Pai advised founders of India-centric startups "to be careful" and "not get carried away" by investors who force companies they fund, to domicile in the US and open bank accounts there as well. Pai said Silicon Valley Bank was a start-up-friendly bank and its collapse is a "blow" to the start-up ecosystem
Industry veteran T V Mohandas Pai has said start-ups that do almost all their business in India and have all their employees here should resist any pressure from large investors to domicile outside, as the former Infosys director and chairman of Aarin Capital cited key lessons to be drawn from the collapse of Silicon Valley Bank.
Pai advised founders of India-centric start-ups "to be careful" and "not get carried away" by investors who force companies they fund, to domicile in the US and open bank accounts there as well. Pai said Silicon Valley Bank was a start-up-friendly bank and its collapse is a "blow" to the start-up ecosystem.
"Just how big the blow, is something that we have to watch from start-up to start-up, and founder to founder," Pai told PTI.
He added that the exposure of the Indian start-up ecosystem to Silicon Valley Bank is not too high.
Pai has a word of advice for entrepreneurs and founders—start-ups whose businesses are centered around India and have very little to do with the US should operate as India-headquartered companies, he said.
"If all your business and people are in India, there is no need for you to open a foreign currency account outside and get domiciled outside. So resist the pressure from investors to have domicile outside, for a startup which does almost all its business in India," Pai said.
Silicon Valley Bank's abrupt collapse -- which unfolded in a matter of hours earlier this week—has left Silicon Valley entrepreneurs unnerved and jittery. Federal Deposit Insurance Corporation on Friday seized the assets of Silicon Valley Bank— the action reportedly in the middle of the business day highlighted the severity of the situation.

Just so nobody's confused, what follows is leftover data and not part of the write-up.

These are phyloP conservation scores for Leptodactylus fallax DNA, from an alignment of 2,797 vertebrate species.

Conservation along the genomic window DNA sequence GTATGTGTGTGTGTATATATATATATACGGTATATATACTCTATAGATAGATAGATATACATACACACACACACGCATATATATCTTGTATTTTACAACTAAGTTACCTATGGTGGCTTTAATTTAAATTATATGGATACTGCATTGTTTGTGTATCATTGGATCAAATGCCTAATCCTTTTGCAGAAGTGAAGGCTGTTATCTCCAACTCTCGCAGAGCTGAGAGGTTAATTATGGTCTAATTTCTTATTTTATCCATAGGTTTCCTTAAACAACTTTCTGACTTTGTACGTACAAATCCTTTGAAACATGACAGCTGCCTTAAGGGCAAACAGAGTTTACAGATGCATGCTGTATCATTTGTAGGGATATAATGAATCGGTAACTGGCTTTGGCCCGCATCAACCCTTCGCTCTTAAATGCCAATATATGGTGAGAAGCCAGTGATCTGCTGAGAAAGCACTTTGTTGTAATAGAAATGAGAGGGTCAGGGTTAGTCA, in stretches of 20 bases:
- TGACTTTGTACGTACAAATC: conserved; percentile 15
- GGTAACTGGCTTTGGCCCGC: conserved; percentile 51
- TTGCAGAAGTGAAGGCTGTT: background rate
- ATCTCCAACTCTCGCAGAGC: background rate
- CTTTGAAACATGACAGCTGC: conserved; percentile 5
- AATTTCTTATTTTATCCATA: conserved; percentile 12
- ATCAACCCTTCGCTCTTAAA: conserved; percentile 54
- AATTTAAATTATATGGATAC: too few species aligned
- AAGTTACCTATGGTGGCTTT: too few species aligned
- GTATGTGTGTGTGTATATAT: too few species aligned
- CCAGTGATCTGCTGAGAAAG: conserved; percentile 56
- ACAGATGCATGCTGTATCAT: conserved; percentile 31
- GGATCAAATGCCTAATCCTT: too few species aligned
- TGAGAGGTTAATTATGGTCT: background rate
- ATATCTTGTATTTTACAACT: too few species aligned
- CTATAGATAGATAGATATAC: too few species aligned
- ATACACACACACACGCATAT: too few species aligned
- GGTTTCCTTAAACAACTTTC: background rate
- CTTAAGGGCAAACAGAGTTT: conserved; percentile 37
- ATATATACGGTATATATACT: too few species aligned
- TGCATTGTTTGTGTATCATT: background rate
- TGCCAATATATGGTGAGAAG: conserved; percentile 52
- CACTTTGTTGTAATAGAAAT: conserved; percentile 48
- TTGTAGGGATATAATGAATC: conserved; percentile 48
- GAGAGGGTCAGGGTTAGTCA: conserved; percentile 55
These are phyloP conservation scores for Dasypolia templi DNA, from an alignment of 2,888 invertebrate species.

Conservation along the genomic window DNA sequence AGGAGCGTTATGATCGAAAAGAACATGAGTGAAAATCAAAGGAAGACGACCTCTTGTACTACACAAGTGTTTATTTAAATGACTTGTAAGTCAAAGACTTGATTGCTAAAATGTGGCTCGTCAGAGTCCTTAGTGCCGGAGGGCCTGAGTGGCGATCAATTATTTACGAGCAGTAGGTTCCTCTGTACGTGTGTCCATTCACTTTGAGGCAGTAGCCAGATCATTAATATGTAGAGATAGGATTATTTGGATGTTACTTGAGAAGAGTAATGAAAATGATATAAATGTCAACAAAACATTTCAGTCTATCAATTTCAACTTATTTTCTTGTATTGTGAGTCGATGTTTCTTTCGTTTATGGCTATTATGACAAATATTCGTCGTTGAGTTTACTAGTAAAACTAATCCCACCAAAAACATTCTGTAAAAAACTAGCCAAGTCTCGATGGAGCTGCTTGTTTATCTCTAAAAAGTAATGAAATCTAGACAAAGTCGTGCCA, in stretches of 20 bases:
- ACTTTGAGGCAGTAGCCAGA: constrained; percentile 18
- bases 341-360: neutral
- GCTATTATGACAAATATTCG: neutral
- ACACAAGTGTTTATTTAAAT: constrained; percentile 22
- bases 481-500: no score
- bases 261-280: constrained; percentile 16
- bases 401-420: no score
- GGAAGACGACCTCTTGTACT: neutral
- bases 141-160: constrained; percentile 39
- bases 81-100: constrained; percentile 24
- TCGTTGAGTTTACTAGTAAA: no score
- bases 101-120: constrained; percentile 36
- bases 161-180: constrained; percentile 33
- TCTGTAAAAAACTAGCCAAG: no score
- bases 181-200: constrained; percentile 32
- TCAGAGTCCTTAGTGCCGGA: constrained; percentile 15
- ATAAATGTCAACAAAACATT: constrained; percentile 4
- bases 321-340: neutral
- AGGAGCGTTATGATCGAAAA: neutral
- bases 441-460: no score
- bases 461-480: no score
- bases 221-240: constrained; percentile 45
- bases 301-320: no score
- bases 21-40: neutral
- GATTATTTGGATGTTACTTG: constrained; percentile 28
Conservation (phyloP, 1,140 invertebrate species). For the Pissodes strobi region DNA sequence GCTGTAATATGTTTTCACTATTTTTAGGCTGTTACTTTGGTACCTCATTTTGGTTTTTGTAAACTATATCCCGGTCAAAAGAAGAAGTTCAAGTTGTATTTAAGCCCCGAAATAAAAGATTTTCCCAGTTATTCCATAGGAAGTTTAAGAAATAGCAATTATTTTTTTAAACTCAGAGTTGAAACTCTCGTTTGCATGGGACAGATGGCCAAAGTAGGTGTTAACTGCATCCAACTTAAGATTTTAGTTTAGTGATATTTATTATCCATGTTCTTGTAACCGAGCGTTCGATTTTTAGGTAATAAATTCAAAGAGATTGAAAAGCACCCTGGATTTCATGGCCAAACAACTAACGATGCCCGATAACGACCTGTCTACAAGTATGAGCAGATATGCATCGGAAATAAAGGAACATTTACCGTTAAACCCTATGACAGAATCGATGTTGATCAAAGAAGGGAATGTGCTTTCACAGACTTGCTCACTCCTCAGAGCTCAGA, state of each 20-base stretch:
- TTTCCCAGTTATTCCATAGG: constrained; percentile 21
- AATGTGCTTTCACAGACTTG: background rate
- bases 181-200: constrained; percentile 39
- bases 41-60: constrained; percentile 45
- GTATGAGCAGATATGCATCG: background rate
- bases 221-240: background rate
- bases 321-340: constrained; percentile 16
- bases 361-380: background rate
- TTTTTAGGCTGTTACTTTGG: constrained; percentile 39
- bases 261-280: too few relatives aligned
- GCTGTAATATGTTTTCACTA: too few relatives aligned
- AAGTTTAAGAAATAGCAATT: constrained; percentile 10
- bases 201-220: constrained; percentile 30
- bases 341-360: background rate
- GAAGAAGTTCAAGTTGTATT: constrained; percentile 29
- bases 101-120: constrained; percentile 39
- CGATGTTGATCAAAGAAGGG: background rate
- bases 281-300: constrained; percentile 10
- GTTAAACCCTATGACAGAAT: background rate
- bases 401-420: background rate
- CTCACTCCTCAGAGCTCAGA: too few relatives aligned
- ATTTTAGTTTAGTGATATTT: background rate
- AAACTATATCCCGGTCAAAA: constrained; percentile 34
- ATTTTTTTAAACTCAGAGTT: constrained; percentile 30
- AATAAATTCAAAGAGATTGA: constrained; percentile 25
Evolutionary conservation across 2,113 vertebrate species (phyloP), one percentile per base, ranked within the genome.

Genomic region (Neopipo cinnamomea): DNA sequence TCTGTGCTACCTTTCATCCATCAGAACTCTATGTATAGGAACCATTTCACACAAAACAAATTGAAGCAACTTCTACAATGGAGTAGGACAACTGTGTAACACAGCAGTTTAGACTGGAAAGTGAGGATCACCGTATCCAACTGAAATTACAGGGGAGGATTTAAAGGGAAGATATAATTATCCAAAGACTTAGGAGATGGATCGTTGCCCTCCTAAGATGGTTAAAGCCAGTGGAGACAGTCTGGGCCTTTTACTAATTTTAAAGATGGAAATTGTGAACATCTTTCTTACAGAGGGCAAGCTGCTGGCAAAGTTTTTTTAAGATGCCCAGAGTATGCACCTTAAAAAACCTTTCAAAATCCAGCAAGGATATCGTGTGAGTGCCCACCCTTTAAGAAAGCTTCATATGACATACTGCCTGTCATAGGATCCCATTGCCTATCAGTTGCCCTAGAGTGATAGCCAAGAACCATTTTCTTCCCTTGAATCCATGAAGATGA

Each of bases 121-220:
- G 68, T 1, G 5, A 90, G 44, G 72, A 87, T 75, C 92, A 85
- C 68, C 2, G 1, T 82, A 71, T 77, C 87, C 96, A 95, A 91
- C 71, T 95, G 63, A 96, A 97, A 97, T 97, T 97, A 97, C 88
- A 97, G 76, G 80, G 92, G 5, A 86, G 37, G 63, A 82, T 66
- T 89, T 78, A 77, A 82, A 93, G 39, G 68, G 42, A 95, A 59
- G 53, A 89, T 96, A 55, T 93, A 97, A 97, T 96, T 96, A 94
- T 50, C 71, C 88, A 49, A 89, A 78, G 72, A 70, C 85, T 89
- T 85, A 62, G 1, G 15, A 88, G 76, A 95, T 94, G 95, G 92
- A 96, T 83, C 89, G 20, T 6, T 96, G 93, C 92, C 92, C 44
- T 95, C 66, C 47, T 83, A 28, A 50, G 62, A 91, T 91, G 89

Silicon Valley Bank was deeply entrenched in the tech start-up scene and the default bank for many high-flying startups; its abrupt fall marks one of the largest bank failures since the 2008 global financial crisis. The bank failed after clients— many of them venture capital firms and VC-backed companies that the bank had cultivated over time —began pulling out their deposits, creating a run on the bank (among the biggest US bank runs in more than a decade). Bank runs occur when customers or investors gripped by panic start withdrawing their money, causing the bank to be incapable of paying its obligations as they come due.
Many venture capital firms reportedly advised portfolio companies to pull out cash as a precaution. Reports suggest that startup founders in the US are concerned about whether they'll even be able to make payroll, and some entrepreneurs whose funds are frozen at the bank are said to be turning to loans to tide over the situation.
The collapse of Silicon Valley Bank, a startup-friendly bank, is a "blow" to many, including young companies, according to Pai.
"Those who have their money deposited in the bank and are not able to get it out will face uncertainty and liquidity problems...you had a very start-up-friendly bank, which has gone bust," he noted.
Silicon Valley Bank was a "big catalyst" for the start-up ecosystem even globally.
"They were also a fairly big investor in early start-ups. They used to deploy capital and they used to be very friendly, they understood the risk. They had considerable expertise in start-ups. That going away, is a big blow," Pai said.
Back home, the Reserve Bank of India should work more closely with the start-up ecosystem to make it easier for Indian ventures to do global business, he pointed out.
"Today, there is a great amount of pain for Indian startups to get money from overseas into India and send money from India, overseas...RBI should also study why Indian start-ups go abroad to do business in dollars...they make it very hard for money to come in, very hard to send money out," Pai said.
State Bank of India (SBI) has opened specialised branches for startups, Pai said and hoped that many more banks open startup branches to help startups do foreign exchange transactions.
"The lesson for India is simple, make things easy for Indian startups to operate here so they don't have to go overseas, open a bank account to do overseas transactions because our banks are well-regulated. Follow the SBI model of having a startup branch which will concentrate and give better services to start-ups," Pai said and added regulations that are not startup-friendly and involve too much documentation should be changed.